New Thai party de­fies junta, re­sumes col­lect­ing dona­tions

The Myanmar Times - Weekend - - Asean Focus -

A NEW Thai po­lit­i­cal party says it will re­sume ac­cept­ing po­lit­i­cal dona­tions de­spite be­ing or­dered to stop by elec­tion of­fi­cials after it racked up more than half a mil­lion dol­lars on the first day of its launch.

Fu­ture For­ward, led by young, charis­matic bil­lion­aire en­tre­pre­neur Thanathorn Juan­groon­gru­angkit, is emerg­ing as a pow­er­ful new party ahead of over­due elec­tions ex­pected next year.

More than US$615,000 (K974.8 mil­lion) went to the party in the form of dona­tions, mem­ber­ship fees and mer­chan­dise sales after it was of­fi­cially launched at the start of this month on a plat­form of grass­roots democrati­sa­tion and pro­gres­sive val­ues, it said.

Fu­ture For­ward had to halt some fundrais­ing, though, after Thai­land’s elec­tion com­mis­sion re­port­edly said the party could not ac­cept dona­tions with­out ap­proval from the rul­ing mil­i­tary junta, which has yet to fully lift a ban on po­lit­i­cal ac­tiv­i­ties.

Fu­ture For­ward spokesper­son Pan­nika Wanich told VOA on Wed­nes­day her party was on the verge of an­nounc­ing it would defy any or­der from the junta that bans di­rect fundrais­ing. The junta is of­fi­cially named the Na­tional Coun­cil for Peace and Or­der, or NCPO.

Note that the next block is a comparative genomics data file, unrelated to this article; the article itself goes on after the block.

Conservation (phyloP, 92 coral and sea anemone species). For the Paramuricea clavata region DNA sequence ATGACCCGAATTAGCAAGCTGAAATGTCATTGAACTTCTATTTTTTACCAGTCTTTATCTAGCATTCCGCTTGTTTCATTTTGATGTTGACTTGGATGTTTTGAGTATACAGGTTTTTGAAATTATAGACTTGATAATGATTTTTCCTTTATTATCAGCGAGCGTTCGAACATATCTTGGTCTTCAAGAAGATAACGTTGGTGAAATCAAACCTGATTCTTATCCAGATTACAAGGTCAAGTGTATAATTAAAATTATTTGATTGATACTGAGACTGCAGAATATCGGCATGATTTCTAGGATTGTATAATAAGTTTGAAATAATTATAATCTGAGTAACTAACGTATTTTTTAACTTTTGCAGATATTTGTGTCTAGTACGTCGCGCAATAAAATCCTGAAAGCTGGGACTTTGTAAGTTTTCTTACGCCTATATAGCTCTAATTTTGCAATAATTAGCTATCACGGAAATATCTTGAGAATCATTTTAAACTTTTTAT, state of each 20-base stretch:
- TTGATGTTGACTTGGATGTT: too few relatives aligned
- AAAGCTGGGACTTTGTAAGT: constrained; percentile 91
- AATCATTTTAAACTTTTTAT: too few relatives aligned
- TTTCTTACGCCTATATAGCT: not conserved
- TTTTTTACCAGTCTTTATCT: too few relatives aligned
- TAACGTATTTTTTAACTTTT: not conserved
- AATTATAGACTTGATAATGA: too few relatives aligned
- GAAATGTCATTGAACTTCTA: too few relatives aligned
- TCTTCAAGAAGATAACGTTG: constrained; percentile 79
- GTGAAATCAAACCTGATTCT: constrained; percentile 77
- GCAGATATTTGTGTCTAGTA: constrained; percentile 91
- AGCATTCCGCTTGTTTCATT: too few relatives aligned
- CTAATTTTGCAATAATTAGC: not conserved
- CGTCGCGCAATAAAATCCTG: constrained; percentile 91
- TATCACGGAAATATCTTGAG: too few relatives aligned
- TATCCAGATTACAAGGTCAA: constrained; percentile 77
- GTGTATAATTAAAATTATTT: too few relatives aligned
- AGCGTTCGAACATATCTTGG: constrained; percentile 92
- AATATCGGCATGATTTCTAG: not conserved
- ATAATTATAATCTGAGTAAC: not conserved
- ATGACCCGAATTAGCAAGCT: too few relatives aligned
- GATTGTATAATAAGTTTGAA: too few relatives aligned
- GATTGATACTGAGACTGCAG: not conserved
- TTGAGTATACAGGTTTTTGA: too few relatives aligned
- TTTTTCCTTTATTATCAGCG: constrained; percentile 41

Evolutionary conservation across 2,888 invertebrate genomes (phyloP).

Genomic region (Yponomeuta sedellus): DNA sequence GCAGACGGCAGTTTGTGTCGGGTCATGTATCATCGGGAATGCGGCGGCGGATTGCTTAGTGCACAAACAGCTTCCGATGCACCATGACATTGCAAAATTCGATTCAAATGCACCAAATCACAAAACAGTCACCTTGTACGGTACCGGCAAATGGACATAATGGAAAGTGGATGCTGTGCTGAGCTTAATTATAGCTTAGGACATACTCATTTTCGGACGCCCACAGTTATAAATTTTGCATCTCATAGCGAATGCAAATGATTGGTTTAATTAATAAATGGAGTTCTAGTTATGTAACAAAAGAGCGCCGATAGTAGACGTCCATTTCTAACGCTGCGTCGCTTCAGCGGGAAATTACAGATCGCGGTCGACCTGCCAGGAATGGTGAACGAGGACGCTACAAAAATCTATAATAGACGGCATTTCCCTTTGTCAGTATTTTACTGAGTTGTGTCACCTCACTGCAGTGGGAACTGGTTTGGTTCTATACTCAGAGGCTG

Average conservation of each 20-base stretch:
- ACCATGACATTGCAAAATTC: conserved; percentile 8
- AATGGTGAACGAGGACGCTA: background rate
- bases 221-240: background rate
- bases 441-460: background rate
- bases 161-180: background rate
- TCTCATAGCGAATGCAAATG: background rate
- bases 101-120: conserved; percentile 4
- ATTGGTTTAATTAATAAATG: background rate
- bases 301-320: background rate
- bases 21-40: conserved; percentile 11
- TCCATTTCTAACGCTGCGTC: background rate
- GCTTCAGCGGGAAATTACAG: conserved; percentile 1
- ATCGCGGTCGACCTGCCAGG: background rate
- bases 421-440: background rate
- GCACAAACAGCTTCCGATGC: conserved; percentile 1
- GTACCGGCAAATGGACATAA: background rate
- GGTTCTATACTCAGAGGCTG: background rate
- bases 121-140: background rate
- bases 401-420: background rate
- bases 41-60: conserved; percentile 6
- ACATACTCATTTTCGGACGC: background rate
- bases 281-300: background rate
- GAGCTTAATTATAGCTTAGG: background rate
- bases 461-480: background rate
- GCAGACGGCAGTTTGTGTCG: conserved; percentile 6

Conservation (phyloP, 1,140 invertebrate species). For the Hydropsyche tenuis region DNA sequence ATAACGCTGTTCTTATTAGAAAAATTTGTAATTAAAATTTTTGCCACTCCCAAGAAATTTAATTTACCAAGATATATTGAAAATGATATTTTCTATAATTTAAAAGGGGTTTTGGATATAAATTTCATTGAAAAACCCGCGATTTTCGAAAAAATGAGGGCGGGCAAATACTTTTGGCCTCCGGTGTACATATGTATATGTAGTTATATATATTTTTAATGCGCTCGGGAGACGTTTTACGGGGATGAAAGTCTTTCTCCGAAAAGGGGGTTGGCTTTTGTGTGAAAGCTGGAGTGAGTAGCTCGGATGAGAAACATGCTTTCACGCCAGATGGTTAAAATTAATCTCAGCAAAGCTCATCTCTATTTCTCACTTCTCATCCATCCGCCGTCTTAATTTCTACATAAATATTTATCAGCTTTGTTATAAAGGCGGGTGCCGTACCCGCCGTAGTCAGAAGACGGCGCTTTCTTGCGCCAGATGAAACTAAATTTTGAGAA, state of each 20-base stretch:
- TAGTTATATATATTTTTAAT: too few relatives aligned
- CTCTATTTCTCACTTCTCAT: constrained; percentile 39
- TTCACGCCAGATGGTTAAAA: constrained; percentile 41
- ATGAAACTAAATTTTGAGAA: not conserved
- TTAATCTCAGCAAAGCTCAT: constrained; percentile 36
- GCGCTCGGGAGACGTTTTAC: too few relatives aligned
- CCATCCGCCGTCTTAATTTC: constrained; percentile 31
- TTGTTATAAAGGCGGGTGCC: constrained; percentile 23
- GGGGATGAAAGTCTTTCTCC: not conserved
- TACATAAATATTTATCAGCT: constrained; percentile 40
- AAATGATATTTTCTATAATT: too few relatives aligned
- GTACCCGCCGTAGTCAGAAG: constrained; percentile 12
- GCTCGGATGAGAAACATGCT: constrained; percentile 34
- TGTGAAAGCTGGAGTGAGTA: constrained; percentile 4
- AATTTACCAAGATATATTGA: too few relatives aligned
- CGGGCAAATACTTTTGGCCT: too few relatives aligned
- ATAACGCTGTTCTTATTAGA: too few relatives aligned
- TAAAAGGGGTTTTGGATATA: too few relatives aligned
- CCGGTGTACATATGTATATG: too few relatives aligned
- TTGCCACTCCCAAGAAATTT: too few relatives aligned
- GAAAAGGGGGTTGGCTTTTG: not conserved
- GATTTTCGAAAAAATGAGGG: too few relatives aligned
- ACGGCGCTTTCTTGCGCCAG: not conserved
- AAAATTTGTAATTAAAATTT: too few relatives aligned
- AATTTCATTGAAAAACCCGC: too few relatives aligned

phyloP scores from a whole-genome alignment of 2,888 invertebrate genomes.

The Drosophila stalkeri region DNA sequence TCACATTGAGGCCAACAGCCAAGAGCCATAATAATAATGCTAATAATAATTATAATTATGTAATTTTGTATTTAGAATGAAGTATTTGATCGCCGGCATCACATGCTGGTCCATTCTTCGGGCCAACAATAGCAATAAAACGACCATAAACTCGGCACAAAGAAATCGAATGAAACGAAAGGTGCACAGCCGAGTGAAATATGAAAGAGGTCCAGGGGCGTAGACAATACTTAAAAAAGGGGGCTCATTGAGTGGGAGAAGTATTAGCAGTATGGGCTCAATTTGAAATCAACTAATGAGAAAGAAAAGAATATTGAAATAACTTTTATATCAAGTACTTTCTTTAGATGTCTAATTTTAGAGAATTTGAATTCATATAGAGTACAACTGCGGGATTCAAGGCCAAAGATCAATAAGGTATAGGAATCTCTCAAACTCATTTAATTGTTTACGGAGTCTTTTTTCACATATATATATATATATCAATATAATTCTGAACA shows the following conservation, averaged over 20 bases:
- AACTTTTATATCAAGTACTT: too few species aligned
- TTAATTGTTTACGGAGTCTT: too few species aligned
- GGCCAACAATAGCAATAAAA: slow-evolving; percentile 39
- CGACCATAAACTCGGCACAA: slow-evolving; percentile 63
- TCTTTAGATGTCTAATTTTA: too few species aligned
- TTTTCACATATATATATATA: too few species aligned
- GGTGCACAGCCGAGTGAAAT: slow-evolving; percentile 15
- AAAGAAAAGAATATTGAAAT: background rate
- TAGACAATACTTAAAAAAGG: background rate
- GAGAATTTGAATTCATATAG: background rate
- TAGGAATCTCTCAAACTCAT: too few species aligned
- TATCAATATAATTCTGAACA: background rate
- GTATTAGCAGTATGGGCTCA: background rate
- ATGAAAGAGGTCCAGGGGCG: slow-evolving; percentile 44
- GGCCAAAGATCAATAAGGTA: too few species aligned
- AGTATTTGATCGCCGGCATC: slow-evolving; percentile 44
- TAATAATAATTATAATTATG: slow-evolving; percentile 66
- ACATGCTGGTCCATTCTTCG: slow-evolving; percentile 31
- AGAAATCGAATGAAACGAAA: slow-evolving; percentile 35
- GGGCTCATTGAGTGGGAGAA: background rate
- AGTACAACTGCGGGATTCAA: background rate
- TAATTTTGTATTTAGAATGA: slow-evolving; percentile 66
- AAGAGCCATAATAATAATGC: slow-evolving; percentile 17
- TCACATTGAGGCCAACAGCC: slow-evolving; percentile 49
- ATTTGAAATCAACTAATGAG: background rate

“So, just yes­ter­day, we had an ex­ec­u­tive com­mit­tee meet­ing dis­cussing this is­sue. And we de­cided what we’ll do ac­cord­ing to the nor­mal law, not the NCPO or­der, and we’ll con­tinue all fundrais­ing ac­tiv­i­ties,” she said.

“We are fully aware that the NCPO can do any­thing, ac­tu­ally, to us. But if we don’t push for nor­mal­ity in pol­i­tics and do­ing po­lit­i­cal cam­paigns – it is four months be­fore elec­tions – if you still ban po­lit­i­cal ac­tiv­i­ties ex­cept [to] re­cruit new mem­bers, that is non­sense,” she said.

Last month, Prime Min­is­ter Prayut Chan-ocha, who seized power in a 2014 mil­i­tary coup, en­acted laws that ef­fec­tively set a dead­line for long-de­manded elec­tions no later than May 2019 and as early as Fe­bru­ary.

The 2014 coup brought down then­prime Min­is­ter Yingluck Shi­nawa­tra, the sis­ter of bil­lion­aire busi­ness­man-cumpoliti­cian Thaksin Shi­nawa­tra, who him­self was ousted in a coup in 2006.

Thai pol­i­tics has long been dom­i­nated by in­fight­ing in­volv­ing Thaksin and his “red shirt” al­lies, who have won ev­ery elec­tion since 2001, and his op­po­nents aligned with the pro-monar­chy “yel­low shirt” move­ment, who have re­peat­edly or­ches­trated their force­ful demise.

The emer­gence of a new party di­vorced from this ac­ri­mo­nious du­op­oly has gar­nered ex­cite­ment among those weary of the strife.

Prayut has yet to name a party that he plans to run with and is tech­ni­cally barred from con­test­ing the elec­tion, though there are ways in which he could cir­cum­vent that re­stric­tion. –

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